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A working paper by two Harvard Business School professors published earlier this month, which found that black hosts on the online rental marketplace Airbnb list their properties for approximately 12 percent less than non-black hosts, has sparked discussion about the presence of racial discrimination in online marketplaces.
The study, entitled “Digital Discrimination: The Case of Airbnb.com,” was released in the middle of January by associate professor Benjamin G. Edelman ’02 and assistant professor Michael Luca. After collecting data regarding the price, location, and quality of each of Airbnb’s New York City listings—as well as certain characteristics, including race, of each listing’s host—the authors found that black hosts earn about $17 less than non-black hosts per night, for listings of similar qualities.
Airbnb, which supplies over half a million property listings to renters looking for short-term accommodations in a variety of locations across the world, has grown to a valuation of more than $2.5 billion since its founding in 2008. The site requires hosts to post public profiles—including profile pictures and first names—and places this information alongside property information for a given listing.
In a public statement regarding the study, Airbnb reaffirmed their commitment to a transparent community in which discrimination is prohibited. The statement also offered several criticisms of Edelman and Luca’s methodology, claiming that the year-and-a-half-old data used in the study was antiquated and that the paper focused only on listings in New York City.
“[Edelman and Luca] made a number of subjective or inaccurate determinations when compiling their findings,” the release stated.
Because the Airbnb site does not provide information about demand for a given listing, Edelman and Luca were only able to consider asking price in their analysis of demand for a given listing. While Luca said that their extrapolation from listing price is a valid indicator of discrimination against black hosts, Carla D. Martin ’03, a postdoctoral fellow in the Department of African and African American Studies who studies race and technology, said that the discrepancy in initial asking price is a valuable data point in and of itself.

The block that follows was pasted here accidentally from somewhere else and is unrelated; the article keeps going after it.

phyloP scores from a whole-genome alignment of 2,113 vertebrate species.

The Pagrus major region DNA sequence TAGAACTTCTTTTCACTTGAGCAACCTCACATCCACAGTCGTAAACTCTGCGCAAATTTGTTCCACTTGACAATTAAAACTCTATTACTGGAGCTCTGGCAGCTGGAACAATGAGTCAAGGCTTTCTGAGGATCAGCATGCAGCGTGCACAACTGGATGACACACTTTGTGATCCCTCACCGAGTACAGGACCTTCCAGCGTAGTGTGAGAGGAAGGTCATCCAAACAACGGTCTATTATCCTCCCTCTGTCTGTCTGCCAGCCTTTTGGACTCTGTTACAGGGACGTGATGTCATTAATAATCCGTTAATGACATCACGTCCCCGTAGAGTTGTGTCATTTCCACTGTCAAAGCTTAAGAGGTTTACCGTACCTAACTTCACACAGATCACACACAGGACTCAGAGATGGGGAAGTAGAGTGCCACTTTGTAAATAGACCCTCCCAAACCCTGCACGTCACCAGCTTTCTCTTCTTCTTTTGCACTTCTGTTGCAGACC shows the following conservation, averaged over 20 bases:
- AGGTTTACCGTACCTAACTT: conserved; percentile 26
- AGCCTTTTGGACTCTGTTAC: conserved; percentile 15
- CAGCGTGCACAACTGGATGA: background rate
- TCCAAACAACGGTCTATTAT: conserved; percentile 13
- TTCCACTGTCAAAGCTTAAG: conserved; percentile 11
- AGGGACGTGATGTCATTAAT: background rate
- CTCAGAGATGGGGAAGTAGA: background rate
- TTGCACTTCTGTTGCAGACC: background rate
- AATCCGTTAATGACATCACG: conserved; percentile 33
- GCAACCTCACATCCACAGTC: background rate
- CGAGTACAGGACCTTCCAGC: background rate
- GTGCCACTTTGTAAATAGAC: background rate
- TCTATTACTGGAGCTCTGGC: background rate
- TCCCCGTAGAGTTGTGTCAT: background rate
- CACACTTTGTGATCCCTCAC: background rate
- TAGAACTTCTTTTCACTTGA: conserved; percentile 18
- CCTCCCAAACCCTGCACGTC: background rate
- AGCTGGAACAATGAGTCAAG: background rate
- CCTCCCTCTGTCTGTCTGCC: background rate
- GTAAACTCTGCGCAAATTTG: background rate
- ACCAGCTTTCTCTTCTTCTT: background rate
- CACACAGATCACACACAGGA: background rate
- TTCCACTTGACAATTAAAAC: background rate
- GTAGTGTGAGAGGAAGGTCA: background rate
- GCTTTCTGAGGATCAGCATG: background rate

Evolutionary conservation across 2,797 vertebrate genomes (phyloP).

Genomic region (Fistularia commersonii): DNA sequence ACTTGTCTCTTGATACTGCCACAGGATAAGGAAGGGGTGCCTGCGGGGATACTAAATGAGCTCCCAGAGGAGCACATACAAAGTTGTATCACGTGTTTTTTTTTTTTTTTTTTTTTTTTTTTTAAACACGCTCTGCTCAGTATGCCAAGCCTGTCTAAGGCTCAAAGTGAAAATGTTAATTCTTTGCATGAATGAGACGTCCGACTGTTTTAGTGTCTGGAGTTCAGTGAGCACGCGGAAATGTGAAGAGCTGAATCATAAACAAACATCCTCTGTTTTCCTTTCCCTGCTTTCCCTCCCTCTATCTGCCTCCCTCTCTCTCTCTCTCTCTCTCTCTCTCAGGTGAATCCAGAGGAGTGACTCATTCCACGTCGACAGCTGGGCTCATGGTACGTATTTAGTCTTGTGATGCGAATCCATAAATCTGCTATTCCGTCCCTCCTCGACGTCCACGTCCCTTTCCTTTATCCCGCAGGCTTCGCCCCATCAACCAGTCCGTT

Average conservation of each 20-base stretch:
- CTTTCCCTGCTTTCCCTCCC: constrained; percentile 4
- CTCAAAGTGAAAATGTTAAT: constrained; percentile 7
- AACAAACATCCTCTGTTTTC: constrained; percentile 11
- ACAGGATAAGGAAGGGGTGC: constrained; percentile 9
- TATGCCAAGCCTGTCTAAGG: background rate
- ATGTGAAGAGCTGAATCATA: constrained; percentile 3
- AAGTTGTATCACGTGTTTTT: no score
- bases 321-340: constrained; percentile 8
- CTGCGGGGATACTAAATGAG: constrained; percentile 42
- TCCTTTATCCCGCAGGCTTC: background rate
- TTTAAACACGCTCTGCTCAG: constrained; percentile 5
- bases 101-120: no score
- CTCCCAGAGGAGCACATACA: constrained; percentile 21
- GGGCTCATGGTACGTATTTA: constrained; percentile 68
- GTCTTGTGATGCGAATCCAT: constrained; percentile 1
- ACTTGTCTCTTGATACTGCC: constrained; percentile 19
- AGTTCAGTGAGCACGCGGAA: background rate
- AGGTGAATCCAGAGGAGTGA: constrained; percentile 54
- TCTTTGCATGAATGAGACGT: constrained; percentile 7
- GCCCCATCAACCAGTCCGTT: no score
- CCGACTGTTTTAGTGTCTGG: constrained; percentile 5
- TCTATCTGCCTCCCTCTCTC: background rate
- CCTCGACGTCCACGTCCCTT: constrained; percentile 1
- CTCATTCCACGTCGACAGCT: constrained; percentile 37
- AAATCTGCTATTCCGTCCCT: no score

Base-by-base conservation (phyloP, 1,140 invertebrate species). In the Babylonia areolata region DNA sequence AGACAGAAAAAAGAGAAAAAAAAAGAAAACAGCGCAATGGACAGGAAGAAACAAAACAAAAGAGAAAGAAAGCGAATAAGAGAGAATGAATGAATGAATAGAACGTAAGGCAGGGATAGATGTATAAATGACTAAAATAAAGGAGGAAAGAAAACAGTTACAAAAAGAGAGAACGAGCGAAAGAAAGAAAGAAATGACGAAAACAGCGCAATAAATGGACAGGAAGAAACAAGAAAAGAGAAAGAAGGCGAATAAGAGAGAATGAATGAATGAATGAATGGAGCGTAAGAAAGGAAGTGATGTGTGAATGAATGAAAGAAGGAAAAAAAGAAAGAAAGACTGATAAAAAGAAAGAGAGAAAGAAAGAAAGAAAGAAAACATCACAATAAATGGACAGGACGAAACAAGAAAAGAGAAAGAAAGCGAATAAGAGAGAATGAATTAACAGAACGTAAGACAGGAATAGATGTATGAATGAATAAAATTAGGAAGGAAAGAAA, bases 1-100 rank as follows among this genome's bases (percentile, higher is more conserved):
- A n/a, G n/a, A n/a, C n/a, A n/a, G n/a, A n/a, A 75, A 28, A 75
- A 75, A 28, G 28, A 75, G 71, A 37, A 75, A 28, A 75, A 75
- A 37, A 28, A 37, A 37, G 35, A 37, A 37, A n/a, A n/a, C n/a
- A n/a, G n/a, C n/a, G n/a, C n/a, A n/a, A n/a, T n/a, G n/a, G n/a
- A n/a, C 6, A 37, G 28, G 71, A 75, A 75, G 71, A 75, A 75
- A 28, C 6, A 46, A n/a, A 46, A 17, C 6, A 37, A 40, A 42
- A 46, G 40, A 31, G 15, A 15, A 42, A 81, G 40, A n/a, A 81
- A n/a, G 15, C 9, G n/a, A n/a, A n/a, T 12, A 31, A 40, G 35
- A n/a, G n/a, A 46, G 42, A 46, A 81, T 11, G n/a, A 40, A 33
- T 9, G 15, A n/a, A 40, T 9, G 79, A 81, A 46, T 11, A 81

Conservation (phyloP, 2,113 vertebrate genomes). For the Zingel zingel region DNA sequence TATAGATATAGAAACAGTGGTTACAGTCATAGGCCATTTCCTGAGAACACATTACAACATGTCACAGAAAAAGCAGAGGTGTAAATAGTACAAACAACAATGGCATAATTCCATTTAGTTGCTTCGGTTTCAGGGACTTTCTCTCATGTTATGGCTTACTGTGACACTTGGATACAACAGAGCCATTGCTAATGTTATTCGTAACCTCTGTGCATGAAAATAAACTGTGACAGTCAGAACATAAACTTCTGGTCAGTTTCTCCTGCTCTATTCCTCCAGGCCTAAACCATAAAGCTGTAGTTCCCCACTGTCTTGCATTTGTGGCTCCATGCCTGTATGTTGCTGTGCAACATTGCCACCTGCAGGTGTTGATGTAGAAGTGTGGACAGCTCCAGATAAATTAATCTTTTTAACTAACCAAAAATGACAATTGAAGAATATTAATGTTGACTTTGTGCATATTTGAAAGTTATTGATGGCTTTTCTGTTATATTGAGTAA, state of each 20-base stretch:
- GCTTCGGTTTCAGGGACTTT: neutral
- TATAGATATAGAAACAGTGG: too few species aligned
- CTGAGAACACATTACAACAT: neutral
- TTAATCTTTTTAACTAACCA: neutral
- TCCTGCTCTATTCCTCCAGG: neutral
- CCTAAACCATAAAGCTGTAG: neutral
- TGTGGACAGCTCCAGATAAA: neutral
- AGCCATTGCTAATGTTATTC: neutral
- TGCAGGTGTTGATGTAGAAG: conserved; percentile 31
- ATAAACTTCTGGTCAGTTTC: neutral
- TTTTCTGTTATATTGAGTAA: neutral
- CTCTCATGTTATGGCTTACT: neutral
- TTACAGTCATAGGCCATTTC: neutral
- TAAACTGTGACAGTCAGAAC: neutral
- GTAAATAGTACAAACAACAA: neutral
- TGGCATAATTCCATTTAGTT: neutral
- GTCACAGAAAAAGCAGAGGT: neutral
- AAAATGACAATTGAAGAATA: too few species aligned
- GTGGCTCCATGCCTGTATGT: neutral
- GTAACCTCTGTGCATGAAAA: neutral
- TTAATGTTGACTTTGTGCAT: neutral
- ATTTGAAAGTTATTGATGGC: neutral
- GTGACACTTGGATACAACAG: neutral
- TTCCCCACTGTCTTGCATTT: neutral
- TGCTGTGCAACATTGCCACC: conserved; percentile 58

“These studies show that these are groups that ask for less—that are likely to ask for lower numbers to begin with,” she said, referencing past studies which have studied the initial salaries and salary raises of women and people of color. “We may be seeing something like this playing out on the Airbnb side of things.”
In order to reduce the number of instances of discrimination in its marketplace, Luca said Airbnb might replace a host’s profile picture with a word cloud of personal characteristics or move the picture to a less prominent position on the listing page.
“There are examples of successful platforms such as eBay that don't contain pictures of the person who is trying to sell you a good,” he said. “We don’t see any immediate reason why you need a picture to facilitate a transaction.”
In the future, Luca and Edelman aspire to work directly with platforms, including Airbnb, to develop mechanisms to minimize discrimination in online market transactions.
Regardless of Airbnb’s design decisions, the consideration of racial issues in an array of online platforms is becoming more and more necessary as society is uploaded to the internet, Martin said.
“People are replicating society online in important ways, and, because racism exists in offline society, it very naturally extends to social uses in digital spaces,” she said. “Dealing with race is an increasingly important issue that these social media sites have to face—in addition to gender, ethnicity, and other social differences.”
—Staff Writer Alexander H. Patel can be reached at email@example.com
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